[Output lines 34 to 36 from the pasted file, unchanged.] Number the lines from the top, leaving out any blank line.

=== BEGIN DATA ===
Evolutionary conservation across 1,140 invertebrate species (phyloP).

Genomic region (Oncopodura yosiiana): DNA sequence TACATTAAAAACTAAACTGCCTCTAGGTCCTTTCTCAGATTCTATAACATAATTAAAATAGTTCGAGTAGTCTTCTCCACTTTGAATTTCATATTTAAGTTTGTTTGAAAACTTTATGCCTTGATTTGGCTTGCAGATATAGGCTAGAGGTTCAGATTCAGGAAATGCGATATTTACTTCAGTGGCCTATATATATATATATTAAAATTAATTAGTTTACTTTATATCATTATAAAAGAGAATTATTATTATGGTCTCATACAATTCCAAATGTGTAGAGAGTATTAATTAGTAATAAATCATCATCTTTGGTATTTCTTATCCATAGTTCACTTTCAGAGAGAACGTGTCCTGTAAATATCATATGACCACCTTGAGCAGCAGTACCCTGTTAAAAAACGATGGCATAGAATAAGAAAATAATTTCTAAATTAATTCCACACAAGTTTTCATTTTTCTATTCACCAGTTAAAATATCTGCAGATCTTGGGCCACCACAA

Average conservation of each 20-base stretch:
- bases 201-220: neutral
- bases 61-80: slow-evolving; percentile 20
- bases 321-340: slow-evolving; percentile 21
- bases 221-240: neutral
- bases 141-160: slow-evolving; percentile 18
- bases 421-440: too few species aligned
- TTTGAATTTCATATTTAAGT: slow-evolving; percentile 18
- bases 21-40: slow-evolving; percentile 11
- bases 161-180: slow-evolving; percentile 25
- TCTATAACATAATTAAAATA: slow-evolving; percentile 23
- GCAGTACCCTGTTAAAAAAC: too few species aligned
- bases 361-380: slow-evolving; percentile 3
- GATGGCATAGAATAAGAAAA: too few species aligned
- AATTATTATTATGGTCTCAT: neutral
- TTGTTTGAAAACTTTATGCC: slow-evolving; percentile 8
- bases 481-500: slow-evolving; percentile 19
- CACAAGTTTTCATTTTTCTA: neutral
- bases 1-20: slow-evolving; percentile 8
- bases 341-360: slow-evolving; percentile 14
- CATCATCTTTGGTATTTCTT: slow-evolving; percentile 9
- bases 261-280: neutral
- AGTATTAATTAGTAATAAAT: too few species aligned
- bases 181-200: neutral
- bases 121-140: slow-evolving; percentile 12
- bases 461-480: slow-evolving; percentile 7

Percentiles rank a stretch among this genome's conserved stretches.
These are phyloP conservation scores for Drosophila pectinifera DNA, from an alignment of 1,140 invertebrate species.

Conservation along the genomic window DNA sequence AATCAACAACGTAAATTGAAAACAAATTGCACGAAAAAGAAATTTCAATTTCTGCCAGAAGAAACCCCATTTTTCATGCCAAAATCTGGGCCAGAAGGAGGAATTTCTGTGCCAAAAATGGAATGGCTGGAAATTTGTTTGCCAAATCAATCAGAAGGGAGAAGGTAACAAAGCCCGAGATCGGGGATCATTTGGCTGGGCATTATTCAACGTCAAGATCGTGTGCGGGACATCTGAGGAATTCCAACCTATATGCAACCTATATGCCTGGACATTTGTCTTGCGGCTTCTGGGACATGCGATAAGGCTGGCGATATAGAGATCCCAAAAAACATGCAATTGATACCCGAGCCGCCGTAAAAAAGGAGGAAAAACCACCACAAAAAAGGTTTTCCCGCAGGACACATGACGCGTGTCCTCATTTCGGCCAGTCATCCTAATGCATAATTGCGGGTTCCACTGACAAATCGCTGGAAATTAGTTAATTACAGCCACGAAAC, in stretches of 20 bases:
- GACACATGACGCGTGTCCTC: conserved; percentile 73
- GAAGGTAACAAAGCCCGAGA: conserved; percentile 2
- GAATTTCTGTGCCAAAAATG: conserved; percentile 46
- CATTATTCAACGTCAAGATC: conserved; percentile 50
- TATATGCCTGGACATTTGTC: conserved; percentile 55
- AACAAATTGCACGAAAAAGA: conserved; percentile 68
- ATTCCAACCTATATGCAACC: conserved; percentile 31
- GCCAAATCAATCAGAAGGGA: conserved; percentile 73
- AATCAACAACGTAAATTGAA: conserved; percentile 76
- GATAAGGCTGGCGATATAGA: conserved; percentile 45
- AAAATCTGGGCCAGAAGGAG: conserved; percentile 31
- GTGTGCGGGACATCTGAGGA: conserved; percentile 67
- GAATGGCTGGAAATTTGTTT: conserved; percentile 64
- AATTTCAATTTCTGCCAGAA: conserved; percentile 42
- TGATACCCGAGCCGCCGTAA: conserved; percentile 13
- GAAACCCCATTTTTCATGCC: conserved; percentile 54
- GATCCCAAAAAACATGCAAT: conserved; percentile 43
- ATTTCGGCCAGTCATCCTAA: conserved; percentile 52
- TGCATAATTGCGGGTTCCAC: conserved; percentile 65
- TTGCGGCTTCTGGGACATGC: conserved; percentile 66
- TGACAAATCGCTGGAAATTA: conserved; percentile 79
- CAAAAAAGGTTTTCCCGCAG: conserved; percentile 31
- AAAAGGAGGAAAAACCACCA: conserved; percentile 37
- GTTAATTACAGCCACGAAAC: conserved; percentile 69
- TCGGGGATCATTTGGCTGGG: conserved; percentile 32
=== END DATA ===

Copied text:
- GAATTTCTGTGCCAAAAATG: conserved; percentile 46
- CATTATTCAACGTCAAGATC: conserved; percentile 50
- TATATGCCTGGACATTTGTC: conserved; percentile 55